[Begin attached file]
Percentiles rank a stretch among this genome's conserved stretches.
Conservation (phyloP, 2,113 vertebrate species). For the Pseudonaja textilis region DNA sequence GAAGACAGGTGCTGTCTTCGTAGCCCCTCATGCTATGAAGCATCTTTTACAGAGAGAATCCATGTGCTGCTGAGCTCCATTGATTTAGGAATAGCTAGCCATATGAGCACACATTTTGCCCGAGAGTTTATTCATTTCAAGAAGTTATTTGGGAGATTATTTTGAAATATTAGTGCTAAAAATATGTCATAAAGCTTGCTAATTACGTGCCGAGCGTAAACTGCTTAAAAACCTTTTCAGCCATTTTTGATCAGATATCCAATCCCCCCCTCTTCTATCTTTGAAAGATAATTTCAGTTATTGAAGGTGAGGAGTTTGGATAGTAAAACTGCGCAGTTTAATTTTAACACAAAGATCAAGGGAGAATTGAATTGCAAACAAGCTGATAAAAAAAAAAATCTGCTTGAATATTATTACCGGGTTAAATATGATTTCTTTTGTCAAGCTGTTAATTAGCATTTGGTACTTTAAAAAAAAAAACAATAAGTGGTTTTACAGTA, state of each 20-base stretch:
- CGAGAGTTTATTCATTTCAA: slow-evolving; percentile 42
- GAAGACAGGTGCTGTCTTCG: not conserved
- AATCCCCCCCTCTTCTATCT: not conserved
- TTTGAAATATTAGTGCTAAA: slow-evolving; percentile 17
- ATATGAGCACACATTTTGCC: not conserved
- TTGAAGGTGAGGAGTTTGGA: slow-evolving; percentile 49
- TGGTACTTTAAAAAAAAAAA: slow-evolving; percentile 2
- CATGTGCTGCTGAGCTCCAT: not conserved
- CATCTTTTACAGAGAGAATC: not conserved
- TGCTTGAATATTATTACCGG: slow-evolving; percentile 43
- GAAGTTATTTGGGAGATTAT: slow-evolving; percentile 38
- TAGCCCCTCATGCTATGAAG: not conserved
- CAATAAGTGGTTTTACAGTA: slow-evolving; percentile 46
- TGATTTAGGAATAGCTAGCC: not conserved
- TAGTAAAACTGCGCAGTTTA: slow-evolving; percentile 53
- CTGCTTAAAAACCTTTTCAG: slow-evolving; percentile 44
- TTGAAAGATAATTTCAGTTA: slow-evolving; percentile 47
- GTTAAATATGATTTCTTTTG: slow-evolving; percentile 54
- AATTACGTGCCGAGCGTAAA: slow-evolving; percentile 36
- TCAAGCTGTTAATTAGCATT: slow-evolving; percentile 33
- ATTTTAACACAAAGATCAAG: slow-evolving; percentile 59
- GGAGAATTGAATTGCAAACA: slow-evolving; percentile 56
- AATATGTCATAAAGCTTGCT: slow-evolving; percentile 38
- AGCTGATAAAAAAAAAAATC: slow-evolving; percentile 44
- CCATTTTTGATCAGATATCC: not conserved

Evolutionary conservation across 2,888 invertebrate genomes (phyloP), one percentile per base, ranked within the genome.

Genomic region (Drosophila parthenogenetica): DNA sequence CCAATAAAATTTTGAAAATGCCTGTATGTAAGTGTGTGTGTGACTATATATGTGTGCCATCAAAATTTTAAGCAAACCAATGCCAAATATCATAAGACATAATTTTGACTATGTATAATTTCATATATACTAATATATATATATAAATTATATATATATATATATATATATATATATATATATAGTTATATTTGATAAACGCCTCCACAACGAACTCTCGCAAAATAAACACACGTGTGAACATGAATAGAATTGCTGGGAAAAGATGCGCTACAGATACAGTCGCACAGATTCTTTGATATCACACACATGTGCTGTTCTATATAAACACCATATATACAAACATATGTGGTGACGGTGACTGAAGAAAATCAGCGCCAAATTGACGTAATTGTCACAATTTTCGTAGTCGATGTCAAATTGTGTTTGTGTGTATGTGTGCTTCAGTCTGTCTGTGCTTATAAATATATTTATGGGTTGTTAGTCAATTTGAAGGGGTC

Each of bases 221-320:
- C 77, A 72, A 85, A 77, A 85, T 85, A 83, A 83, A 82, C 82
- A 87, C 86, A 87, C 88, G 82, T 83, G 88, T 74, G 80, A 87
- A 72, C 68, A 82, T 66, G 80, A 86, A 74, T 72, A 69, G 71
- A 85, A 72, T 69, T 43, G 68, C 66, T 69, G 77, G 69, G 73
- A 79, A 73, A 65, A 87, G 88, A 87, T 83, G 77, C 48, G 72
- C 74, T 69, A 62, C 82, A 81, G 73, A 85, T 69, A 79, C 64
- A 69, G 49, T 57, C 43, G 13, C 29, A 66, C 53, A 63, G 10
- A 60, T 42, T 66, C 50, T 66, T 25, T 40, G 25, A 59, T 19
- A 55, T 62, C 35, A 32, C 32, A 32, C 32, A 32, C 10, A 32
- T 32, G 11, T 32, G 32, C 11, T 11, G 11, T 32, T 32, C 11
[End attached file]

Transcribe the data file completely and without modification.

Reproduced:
Percentiles rank a stretch among this genome's conserved stretches.
Conservation (phyloP, 2,113 vertebrate species). For the Pseudonaja textilis region DNA sequence GAAGACAGGTGCTGTCTTCGTAGCCCCTCATGCTATGAAGCATCTTTTACAGAGAGAATCCATGTGCTGCTGAGCTCCATTGATTTAGGAATAGCTAGCCATATGAGCACACATTTTGCCCGAGAGTTTATTCATTTCAAGAAGTTATTTGGGAGATTATTTTGAAATATTAGTGCTAAAAATATGTCATAAAGCTTGCTAATTACGTGCCGAGCGTAAACTGCTTAAAAACCTTTTCAGCCATTTTTGATCAGATATCCAATCCCCCCCTCTTCTATCTTTGAAAGATAATTTCAGTTATTGAAGGTGAGGAGTTTGGATAGTAAAACTGCGCAGTTTAATTTTAACACAAAGATCAAGGGAGAATTGAATTGCAAACAAGCTGATAAAAAAAAAAATCTGCTTGAATATTATTACCGGGTTAAATATGATTTCTTTTGTCAAGCTGTTAATTAGCATTTGGTACTTTAAAAAAAAAAACAATAAGTGGTTTTACAGTA, state of each 20-base stretch:
- CGAGAGTTTATTCATTTCAA: slow-evolving; percentile 42
- GAAGACAGGTGCTGTCTTCG: not conserved
- AATCCCCCCCTCTTCTATCT: not conserved
- TTTGAAATATTAGTGCTAAA: slow-evolving; percentile 17
- ATATGAGCACACATTTTGCC: not conserved
- TTGAAGGTGAGGAGTTTGGA: slow-evolving; percentile 49
- TGGTACTTTAAAAAAAAAAA: slow-evolving; percentile 2
- CATGTGCTGCTGAGCTCCAT: not conserved
- CATCTTTTACAGAGAGAATC: not conserved
- TGCTTGAATATTATTACCGG: slow-evolving; percentile 43
- GAAGTTATTTGGGAGATTAT: slow-evolving; percentile 38
- TAGCCCCTCATGCTATGAAG: not conserved
- CAATAAGTGGTTTTACAGTA: slow-evolving; percentile 46
- TGATTTAGGAATAGCTAGCC: not conserved
- TAGTAAAACTGCGCAGTTTA: slow-evolving; percentile 53
- CTGCTTAAAAACCTTTTCAG: slow-evolving; percentile 44
- TTGAAAGATAATTTCAGTTA: slow-evolving; percentile 47
- GTTAAATATGATTTCTTTTG: slow-evolving; percentile 54
- AATTACGTGCCGAGCGTAAA: slow-evolving; percentile 36
- TCAAGCTGTTAATTAGCATT: slow-evolving; percentile 33
- ATTTTAACACAAAGATCAAG: slow-evolving; percentile 59
- GGAGAATTGAATTGCAAACA: slow-evolving; percentile 56
- AATATGTCATAAAGCTTGCT: slow-evolving; percentile 38
- AGCTGATAAAAAAAAAAATC: slow-evolving; percentile 44
- CCATTTTTGATCAGATATCC: not conserved

Evolutionary conservation across 2,888 invertebrate genomes (phyloP), one percentile per base, ranked within the genome.

Genomic region (Drosophila parthenogenetica): DNA sequence CCAATAAAATTTTGAAAATGCCTGTATGTAAGTGTGTGTGTGACTATATATGTGTGCCATCAAAATTTTAAGCAAACCAATGCCAAATATCATAAGACATAATTTTGACTATGTATAATTTCATATATACTAATATATATATATAAATTATATATATATATATATATATATATATATATATATAGTTATATTTGATAAACGCCTCCACAACGAACTCTCGCAAAATAAACACACGTGTGAACATGAATAGAATTGCTGGGAAAAGATGCGCTACAGATACAGTCGCACAGATTCTTTGATATCACACACATGTGCTGTTCTATATAAACACCATATATACAAACATATGTGGTGACGGTGACTGAAGAAAATCAGCGCCAAATTGACGTAATTGTCACAATTTTCGTAGTCGATGTCAAATTGTGTTTGTGTGTATGTGTGCTTCAGTCTGTCTGTGCTTATAAATATATTTATGGGTTGTTAGTCAATTTGAAGGGGTC

Each of bases 221-320:
- C 77, A 72, A 85, A 77, A 85, T 85, A 83, A 83, A 82, C 82
- A 87, C 86, A 87, C 88, G 82, T 83, G 88, T 74, G 80, A 87
- A 72, C 68, A 82, T 66, G 80, A 86, A 74, T 72, A 69, G 71
- A 85, A 72, T 69, T 43, G 68, C 66, T 69, G 77, G 69, G 73
- A 79, A 73, A 65, A 87, G 88, A 87, T 83, G 77, C 48, G 72
- C 74, T 69, A 62, C 82, A 81, G 73, A 85, T 69, A 79, C 64
- A 69, G 49, T 57, C 43, G 13, C 29, A 66, C 53, A 63, G 10
- A 60, T 42, T 66, C 50, T 66, T 25, T 40, G 25, A 59, T 19
- A 55, T 62, C 35, A 32, C 32, A 32, C 32, A 32, C 10, A 32
- T 32, G 11, T 32, G 32, C 11, T 11, G 11, T 32, T 32, C 11